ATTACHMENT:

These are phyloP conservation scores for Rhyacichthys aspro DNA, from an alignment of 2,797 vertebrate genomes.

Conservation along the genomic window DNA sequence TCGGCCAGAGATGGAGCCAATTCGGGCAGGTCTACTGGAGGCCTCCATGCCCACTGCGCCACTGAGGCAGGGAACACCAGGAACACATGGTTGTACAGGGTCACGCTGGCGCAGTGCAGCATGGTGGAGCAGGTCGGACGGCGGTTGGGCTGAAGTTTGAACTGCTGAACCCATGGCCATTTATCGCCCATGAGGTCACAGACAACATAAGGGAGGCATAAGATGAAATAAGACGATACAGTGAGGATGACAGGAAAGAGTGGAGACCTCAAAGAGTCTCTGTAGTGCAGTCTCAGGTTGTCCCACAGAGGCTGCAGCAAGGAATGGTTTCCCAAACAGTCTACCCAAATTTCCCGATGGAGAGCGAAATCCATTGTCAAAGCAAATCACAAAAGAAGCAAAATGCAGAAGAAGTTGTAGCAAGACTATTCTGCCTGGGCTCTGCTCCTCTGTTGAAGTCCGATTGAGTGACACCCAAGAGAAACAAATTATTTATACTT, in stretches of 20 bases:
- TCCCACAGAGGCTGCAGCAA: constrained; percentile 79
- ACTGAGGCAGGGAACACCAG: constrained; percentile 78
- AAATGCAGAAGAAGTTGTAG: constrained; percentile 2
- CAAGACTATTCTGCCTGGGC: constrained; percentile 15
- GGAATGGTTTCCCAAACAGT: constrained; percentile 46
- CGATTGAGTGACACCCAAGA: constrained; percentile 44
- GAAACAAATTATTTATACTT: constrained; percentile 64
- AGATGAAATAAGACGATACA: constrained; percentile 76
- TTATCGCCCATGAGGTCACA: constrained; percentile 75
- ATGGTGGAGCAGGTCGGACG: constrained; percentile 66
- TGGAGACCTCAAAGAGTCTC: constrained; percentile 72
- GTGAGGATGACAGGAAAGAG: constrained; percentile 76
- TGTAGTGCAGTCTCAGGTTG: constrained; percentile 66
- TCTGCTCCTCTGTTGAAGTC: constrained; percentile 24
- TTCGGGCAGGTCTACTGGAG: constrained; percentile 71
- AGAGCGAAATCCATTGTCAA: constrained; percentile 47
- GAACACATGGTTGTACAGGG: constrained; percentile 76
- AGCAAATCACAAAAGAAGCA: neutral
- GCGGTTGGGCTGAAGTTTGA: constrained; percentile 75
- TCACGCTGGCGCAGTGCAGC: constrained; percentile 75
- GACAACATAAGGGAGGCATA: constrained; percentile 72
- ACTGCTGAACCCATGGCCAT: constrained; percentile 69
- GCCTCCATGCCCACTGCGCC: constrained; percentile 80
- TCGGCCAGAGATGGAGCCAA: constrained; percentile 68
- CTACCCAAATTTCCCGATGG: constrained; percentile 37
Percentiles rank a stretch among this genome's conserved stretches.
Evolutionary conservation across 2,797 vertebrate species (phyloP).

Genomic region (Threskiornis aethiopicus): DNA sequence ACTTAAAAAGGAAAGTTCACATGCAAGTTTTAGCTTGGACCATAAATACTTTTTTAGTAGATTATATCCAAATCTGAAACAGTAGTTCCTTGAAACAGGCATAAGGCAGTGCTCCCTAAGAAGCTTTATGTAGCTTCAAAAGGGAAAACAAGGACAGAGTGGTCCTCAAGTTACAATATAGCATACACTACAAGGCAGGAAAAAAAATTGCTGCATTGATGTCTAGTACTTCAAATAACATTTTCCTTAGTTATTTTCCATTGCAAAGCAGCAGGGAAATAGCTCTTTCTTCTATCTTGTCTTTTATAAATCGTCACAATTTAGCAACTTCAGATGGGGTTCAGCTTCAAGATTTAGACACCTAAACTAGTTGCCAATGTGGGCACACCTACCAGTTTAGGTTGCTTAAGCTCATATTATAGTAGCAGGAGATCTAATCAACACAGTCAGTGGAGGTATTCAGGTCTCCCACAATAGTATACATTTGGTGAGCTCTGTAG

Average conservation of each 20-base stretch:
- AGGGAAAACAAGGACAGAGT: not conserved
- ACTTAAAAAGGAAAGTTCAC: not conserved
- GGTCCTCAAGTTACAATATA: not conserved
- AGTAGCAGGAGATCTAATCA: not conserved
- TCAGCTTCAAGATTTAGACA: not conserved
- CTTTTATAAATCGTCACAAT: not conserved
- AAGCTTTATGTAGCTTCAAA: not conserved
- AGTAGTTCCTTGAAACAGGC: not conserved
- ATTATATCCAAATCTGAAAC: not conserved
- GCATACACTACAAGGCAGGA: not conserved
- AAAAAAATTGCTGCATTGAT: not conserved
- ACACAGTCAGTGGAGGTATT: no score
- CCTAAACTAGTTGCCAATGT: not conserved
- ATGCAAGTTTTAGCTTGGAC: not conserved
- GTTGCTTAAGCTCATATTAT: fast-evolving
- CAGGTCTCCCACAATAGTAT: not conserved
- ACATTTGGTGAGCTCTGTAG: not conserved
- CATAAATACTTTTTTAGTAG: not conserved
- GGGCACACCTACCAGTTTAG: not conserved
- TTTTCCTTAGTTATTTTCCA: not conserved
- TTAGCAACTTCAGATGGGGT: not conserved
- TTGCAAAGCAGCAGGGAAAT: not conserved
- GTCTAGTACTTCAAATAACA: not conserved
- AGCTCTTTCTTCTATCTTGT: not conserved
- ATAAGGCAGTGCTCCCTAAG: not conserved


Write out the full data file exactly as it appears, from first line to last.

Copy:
These are phyloP conservation scores for Rhyacichthys aspro DNA, from an alignment of 2,797 vertebrate genomes.

Conservation along the genomic window DNA sequence TCGGCCAGAGATGGAGCCAATTCGGGCAGGTCTACTGGAGGCCTCCATGCCCACTGCGCCACTGAGGCAGGGAACACCAGGAACACATGGTTGTACAGGGTCACGCTGGCGCAGTGCAGCATGGTGGAGCAGGTCGGACGGCGGTTGGGCTGAAGTTTGAACTGCTGAACCCATGGCCATTTATCGCCCATGAGGTCACAGACAACATAAGGGAGGCATAAGATGAAATAAGACGATACAGTGAGGATGACAGGAAAGAGTGGAGACCTCAAAGAGTCTCTGTAGTGCAGTCTCAGGTTGTCCCACAGAGGCTGCAGCAAGGAATGGTTTCCCAAACAGTCTACCCAAATTTCCCGATGGAGAGCGAAATCCATTGTCAAAGCAAATCACAAAAGAAGCAAAATGCAGAAGAAGTTGTAGCAAGACTATTCTGCCTGGGCTCTGCTCCTCTGTTGAAGTCCGATTGAGTGACACCCAAGAGAAACAAATTATTTATACTT, in stretches of 20 bases:
- TCCCACAGAGGCTGCAGCAA: constrained; percentile 79
- ACTGAGGCAGGGAACACCAG: constrained; percentile 78
- AAATGCAGAAGAAGTTGTAG: constrained; percentile 2
- CAAGACTATTCTGCCTGGGC: constrained; percentile 15
- GGAATGGTTTCCCAAACAGT: constrained; percentile 46
- CGATTGAGTGACACCCAAGA: constrained; percentile 44
- GAAACAAATTATTTATACTT: constrained; percentile 64
- AGATGAAATAAGACGATACA: constrained; percentile 76
- TTATCGCCCATGAGGTCACA: constrained; percentile 75
- ATGGTGGAGCAGGTCGGACG: constrained; percentile 66
- TGGAGACCTCAAAGAGTCTC: constrained; percentile 72
- GTGAGGATGACAGGAAAGAG: constrained; percentile 76
- TGTAGTGCAGTCTCAGGTTG: constrained; percentile 66
- TCTGCTCCTCTGTTGAAGTC: constrained; percentile 24
- TTCGGGCAGGTCTACTGGAG: constrained; percentile 71
- AGAGCGAAATCCATTGTCAA: constrained; percentile 47
- GAACACATGGTTGTACAGGG: constrained; percentile 76
- AGCAAATCACAAAAGAAGCA: neutral
- GCGGTTGGGCTGAAGTTTGA: constrained; percentile 75
- TCACGCTGGCGCAGTGCAGC: constrained; percentile 75
- GACAACATAAGGGAGGCATA: constrained; percentile 72
- ACTGCTGAACCCATGGCCAT: constrained; percentile 69
- GCCTCCATGCCCACTGCGCC: constrained; percentile 80
- TCGGCCAGAGATGGAGCCAA: constrained; percentile 68
- CTACCCAAATTTCCCGATGG: constrained; percentile 37
Percentiles rank a stretch among this genome's conserved stretches.
Evolutionary conservation across 2,797 vertebrate species (phyloP).

Genomic region (Threskiornis aethiopicus): DNA sequence ACTTAAAAAGGAAAGTTCACATGCAAGTTTTAGCTTGGACCATAAATACTTTTTTAGTAGATTATATCCAAATCTGAAACAGTAGTTCCTTGAAACAGGCATAAGGCAGTGCTCCCTAAGAAGCTTTATGTAGCTTCAAAAGGGAAAACAAGGACAGAGTGGTCCTCAAGTTACAATATAGCATACACTACAAGGCAGGAAAAAAAATTGCTGCATTGATGTCTAGTACTTCAAATAACATTTTCCTTAGTTATTTTCCATTGCAAAGCAGCAGGGAAATAGCTCTTTCTTCTATCTTGTCTTTTATAAATCGTCACAATTTAGCAACTTCAGATGGGGTTCAGCTTCAAGATTTAGACACCTAAACTAGTTGCCAATGTGGGCACACCTACCAGTTTAGGTTGCTTAAGCTCATATTATAGTAGCAGGAGATCTAATCAACACAGTCAGTGGAGGTATTCAGGTCTCCCACAATAGTATACATTTGGTGAGCTCTGTAG

Average conservation of each 20-base stretch:
- AGGGAAAACAAGGACAGAGT: not conserved
- ACTTAAAAAGGAAAGTTCAC: not conserved
- GGTCCTCAAGTTACAATATA: not conserved
- AGTAGCAGGAGATCTAATCA: not conserved
- TCAGCTTCAAGATTTAGACA: not conserved
- CTTTTATAAATCGTCACAAT: not conserved
- AAGCTTTATGTAGCTTCAAA: not conserved
- AGTAGTTCCTTGAAACAGGC: not conserved
- ATTATATCCAAATCTGAAAC: not conserved
- GCATACACTACAAGGCAGGA: not conserved
- AAAAAAATTGCTGCATTGAT: not conserved
- ACACAGTCAGTGGAGGTATT: no score
- CCTAAACTAGTTGCCAATGT: not conserved
- ATGCAAGTTTTAGCTTGGAC: not conserved
- GTTGCTTAAGCTCATATTAT: fast-evolving
- CAGGTCTCCCACAATAGTAT: not conserved
- ACATTTGGTGAGCTCTGTAG: not conserved
- CATAAATACTTTTTTAGTAG: not conserved
- GGGCACACCTACCAGTTTAG: not conserved
- TTTTCCTTAGTTATTTTCCA: not conserved
- TTAGCAACTTCAGATGGGGT: not conserved
- TTGCAAAGCAGCAGGGAAAT: not conserved
- GTCTAGTACTTCAAATAACA: not conserved
- AGCTCTTTCTTCTATCTTGT: not conserved
- ATAAGGCAGTGCTCCCTAAG: not conserved